What Is Destroying Our Soil?
Modern agriculture has had a devastating impact on soil health. While farmers grow more food crops than ever before, it's come at a cost to the topsoil that sustains our food systems. There are several reasons why topsoil can be eroded. Here are five possible causes:
Overuse of chemicals and fertilizers
When chemicals and fertilizers are applied to soil in excess, they can strip the soil of its nutrients and structure. This can lead to a number of problems, including low nutrients in the soil and little to no microbes left. Excessive use of chemicals and fertilizers can also cause the soil to become too acidic or alkaline, which can be harmful to plants. In addition, the runoff from these substances can pollute waterways and harm aquatic life. To avoid these issues, it is important to cut down on the use of chemicals and fertilizers.
Tilling involves using machinery to loosen and turn over the soil. While tilling can be beneficial for some farming practices, such as helping to incorporate organic matter and controlling weeds, it can also lead to erosion if the soil is tilled too deeply or too frequently. When soil is tilled deeply, it can disrupt the structure of the soil, making it more susceptible to erosion. Tilling can also expose the soil to harsh weather elements, which can lead to erosion from wind and water. To minimize the risk of erosion, it is important to till the soil only when necessary and to use the minimum amount of tillage required.
When rain falls on bare soil, it can wash away the top layer of soil, leading to erosion. This is especially common in areas with high rainfall or steep slopes, where the water has more force to wash away the soil. To minimize the risk of erosion from rainfall, it is important to keep the soil covered with plants or other vegetation. This can help reduce the impact of the rain and hold the soil in place. In addition, using techniques such as terracing and contour planting can help slow the flow of water and prevent erosion on slopes.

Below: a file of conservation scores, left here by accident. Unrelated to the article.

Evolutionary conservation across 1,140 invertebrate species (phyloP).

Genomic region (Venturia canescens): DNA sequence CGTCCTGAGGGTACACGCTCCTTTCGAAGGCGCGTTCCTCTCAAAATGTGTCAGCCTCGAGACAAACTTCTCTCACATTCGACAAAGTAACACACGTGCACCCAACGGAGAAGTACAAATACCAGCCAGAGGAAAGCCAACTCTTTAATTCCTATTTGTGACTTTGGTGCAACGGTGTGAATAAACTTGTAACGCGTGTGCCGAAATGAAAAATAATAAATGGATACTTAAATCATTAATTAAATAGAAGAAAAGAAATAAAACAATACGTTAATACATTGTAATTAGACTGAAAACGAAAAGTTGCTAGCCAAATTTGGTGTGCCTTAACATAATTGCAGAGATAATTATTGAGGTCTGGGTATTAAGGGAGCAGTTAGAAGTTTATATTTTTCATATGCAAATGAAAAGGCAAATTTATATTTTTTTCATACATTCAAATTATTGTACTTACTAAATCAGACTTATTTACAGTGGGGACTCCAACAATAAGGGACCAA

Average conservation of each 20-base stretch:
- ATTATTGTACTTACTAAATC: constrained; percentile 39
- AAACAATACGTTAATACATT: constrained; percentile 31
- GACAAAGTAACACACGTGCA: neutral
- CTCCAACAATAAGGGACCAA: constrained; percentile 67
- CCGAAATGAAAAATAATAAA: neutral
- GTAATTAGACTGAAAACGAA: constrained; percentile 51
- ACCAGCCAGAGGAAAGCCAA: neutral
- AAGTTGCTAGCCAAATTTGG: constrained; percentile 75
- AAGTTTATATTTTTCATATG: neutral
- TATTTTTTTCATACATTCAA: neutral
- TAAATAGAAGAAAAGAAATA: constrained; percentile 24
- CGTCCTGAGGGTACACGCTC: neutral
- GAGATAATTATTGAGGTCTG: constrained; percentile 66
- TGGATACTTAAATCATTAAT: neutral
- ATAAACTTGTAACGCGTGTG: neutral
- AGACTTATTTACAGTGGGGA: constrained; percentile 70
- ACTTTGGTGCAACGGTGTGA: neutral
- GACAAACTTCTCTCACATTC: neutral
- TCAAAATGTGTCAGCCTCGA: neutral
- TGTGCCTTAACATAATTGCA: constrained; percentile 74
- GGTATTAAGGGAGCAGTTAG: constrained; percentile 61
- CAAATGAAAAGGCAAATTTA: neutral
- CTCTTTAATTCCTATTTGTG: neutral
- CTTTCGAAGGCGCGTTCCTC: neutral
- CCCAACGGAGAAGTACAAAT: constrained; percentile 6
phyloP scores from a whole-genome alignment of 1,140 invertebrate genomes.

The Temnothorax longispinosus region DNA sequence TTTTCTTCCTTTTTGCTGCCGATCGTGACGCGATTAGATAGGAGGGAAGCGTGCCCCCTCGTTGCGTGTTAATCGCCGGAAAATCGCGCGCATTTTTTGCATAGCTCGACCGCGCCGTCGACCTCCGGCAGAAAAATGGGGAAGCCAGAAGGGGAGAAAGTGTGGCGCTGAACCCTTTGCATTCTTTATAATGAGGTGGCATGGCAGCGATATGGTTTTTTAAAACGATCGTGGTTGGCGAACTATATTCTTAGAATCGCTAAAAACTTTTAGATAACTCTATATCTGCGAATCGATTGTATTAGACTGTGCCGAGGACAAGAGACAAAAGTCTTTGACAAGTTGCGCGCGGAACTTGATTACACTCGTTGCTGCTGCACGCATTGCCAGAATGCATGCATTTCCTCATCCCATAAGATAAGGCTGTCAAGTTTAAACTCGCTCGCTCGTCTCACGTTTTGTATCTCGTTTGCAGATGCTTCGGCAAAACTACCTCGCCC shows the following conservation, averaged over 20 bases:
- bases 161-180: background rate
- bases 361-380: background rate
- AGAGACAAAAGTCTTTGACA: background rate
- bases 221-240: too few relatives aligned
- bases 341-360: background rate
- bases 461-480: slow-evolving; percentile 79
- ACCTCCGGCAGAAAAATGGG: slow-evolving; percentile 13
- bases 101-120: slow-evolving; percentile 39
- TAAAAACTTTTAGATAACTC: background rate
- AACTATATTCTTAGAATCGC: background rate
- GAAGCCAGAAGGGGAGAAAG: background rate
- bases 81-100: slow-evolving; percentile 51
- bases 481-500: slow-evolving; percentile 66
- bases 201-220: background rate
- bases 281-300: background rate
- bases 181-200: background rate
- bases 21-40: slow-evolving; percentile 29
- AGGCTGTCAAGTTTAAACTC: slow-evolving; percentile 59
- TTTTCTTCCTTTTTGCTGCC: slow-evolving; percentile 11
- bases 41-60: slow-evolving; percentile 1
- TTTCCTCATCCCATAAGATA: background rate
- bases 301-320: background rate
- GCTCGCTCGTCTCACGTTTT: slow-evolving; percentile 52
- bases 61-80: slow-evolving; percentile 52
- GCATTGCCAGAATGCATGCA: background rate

Wind can also cause topsoil erosion, especially in dry, windy regions. When the wind blows across bare soil, it can pick up and carry away the topsoil. To protect against wind erosion, it is essential to keep the soil covered with plants or other vegetation. Using windbreaks, such as trees or hedges, can also help to reduce the impact of the wind and protect the soil.
When land is developed for urban or industrial purposes, the soil is often disrupted or removed, leading to erosion. This can be especially problematic if the land is not properly re-vegetated or protected after development. To reduce the risk of erosion from development, it is vital that you take steps to preserve the soil and protect it from erosion. This can include measures such as grading the land to prevent water runoff, planting vegetation, and using erosion control products such as silt fences and straw bales.